Letter number 39 of February 2009
- QUESTIONS & COMMENTS
Before answering this question, which may be in many firms’ directors’ minds, let’s recall a few basic ideas in this area:
1/ Paying a dividend is not compulsory. By definition, and contrary to interests which have to be paid unless going bankrupt, the dividend is optional and no legal or contractual background can enable the shareholder to demand its payment. Some very healthy firms (like Google or Berkhire Hathaway) have never paid a dividend and others (like France Telecom in 2002 for example) re-established it after cancelling it at one moment in their past.
2/ Contrary to the wages, the payment of which enriches the employees, the payment of a dividend does not make the shareholders richer since the value of the share drops by the amount of the dividend. If this were any different, all firms would have started paying dividends long ago and poverty would have been eradicated from this world. When a firm pays a dividend to a shareholder, the latter merely gets a part of his wealth back in cash. Pretending that shareholders have to tighten theirbelts just because the employees do the same may be politically fair but economically untrue. When the first earns a living, the other turns a part of his wealth into cash. Let’s also not forget that the development of employee shareholding enables many employees of a group to be, at the same time, shareholders of that group
3/ Although paid from 2008 results, the dividend is fixed keeping in mind a forecast of 2009 results, which is very difficult to establish today. This is its signal aspect (1).
4/ The huge psychological dimension of the dividend explains why its amount is usually given much thought. Thus, Dow Chemical took the trouble to announce on January 27th that they were thinking of reducing their dividend for the first time since 1912, after 389 undeclining quarterly dividends!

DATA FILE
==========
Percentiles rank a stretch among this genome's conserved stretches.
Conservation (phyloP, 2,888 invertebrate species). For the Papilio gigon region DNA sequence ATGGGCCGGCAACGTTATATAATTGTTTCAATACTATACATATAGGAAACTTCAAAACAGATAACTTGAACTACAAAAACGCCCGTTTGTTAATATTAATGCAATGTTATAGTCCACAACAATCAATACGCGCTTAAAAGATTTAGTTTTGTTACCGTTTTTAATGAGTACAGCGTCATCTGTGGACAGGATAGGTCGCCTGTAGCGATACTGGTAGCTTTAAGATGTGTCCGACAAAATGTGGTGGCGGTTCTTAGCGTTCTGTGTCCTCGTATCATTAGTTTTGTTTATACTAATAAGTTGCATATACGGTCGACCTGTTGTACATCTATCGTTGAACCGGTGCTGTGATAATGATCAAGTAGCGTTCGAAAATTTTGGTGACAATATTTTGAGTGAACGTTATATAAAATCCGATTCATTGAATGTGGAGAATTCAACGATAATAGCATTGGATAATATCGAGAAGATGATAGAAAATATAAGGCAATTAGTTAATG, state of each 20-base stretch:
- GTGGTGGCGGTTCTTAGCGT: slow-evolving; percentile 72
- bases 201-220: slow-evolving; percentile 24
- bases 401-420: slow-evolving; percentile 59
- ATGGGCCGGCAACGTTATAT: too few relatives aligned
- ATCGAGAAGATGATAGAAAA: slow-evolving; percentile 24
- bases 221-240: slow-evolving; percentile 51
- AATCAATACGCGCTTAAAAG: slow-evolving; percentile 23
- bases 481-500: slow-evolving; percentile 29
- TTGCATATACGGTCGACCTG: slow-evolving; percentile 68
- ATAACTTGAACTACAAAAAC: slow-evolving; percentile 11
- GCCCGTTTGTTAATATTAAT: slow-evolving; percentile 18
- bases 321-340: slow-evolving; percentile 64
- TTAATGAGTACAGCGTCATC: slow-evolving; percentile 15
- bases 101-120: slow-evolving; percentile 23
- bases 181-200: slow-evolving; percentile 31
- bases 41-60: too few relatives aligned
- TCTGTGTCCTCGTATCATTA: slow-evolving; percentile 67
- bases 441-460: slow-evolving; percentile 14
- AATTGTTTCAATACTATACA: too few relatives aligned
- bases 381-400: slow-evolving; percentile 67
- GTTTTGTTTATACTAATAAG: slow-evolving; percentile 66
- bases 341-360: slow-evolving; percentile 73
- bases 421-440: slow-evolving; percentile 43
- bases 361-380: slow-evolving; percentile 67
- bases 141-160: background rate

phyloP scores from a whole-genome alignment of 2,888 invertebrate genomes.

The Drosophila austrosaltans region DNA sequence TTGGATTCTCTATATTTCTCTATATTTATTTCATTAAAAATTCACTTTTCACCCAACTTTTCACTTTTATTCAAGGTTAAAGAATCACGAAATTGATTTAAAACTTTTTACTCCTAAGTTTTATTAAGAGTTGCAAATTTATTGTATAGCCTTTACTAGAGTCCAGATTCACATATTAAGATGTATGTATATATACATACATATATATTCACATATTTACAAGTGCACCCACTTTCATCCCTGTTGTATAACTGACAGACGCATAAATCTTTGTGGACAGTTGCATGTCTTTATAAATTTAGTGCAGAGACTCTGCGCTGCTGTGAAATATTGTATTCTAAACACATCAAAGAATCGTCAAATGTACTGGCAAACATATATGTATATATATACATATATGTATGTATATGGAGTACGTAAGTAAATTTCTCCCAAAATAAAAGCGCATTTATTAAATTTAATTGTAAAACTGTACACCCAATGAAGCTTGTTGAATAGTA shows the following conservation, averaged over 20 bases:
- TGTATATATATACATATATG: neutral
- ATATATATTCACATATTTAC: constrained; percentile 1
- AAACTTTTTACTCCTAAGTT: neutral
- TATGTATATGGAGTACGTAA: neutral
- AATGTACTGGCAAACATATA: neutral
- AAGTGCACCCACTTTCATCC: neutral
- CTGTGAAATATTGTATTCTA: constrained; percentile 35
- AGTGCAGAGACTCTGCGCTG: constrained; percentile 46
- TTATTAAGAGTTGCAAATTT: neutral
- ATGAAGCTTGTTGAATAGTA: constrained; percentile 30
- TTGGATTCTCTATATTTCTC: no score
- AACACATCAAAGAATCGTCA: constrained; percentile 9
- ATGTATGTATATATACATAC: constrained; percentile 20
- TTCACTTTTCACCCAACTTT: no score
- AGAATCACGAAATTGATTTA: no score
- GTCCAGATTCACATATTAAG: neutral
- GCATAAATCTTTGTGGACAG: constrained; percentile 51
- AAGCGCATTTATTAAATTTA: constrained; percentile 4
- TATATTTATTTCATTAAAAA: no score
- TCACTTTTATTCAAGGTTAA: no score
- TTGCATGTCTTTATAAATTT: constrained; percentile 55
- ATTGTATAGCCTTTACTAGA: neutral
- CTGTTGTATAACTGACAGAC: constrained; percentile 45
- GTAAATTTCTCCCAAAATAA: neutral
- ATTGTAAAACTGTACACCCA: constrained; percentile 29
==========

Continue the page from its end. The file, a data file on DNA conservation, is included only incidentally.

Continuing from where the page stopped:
5/ Lastly, from a financial point of view, it makes sense for a firm not to pay dividends so as to be able to finance investments with a return rate higher than the cost of the capital (considering the investments could only be financed by self-financing). When, in 1998, Telefonica announced that they would not pay dividends so as to be able to grasp the many investment opportunities created in Latin America by the economic crisis, its market price rose by 9% in a day. Who said shareholders were short-sighted?
This clarified, what to do?
First, stop buying-back shares since that destroys shareholder equity and increases the firms’ indebtedness. Most listed groups have already done so, either to be able to face the deadlines of their loans in those credit crunch times, or to be in a favorable position to make acquisitions made cheap by the share prices’ levels. The only groups that can go on with buying-back shares are healthy groups which are not significantly indebted and which have no available opportunities for an external growth. They will stand as exceptions and will contribute to put money back into the economy instead of hoarding it and investing it in Treasury bills with a 1% interest, which is certainly not what shareholders expect from managers.
Then, the answer differs according to the situations.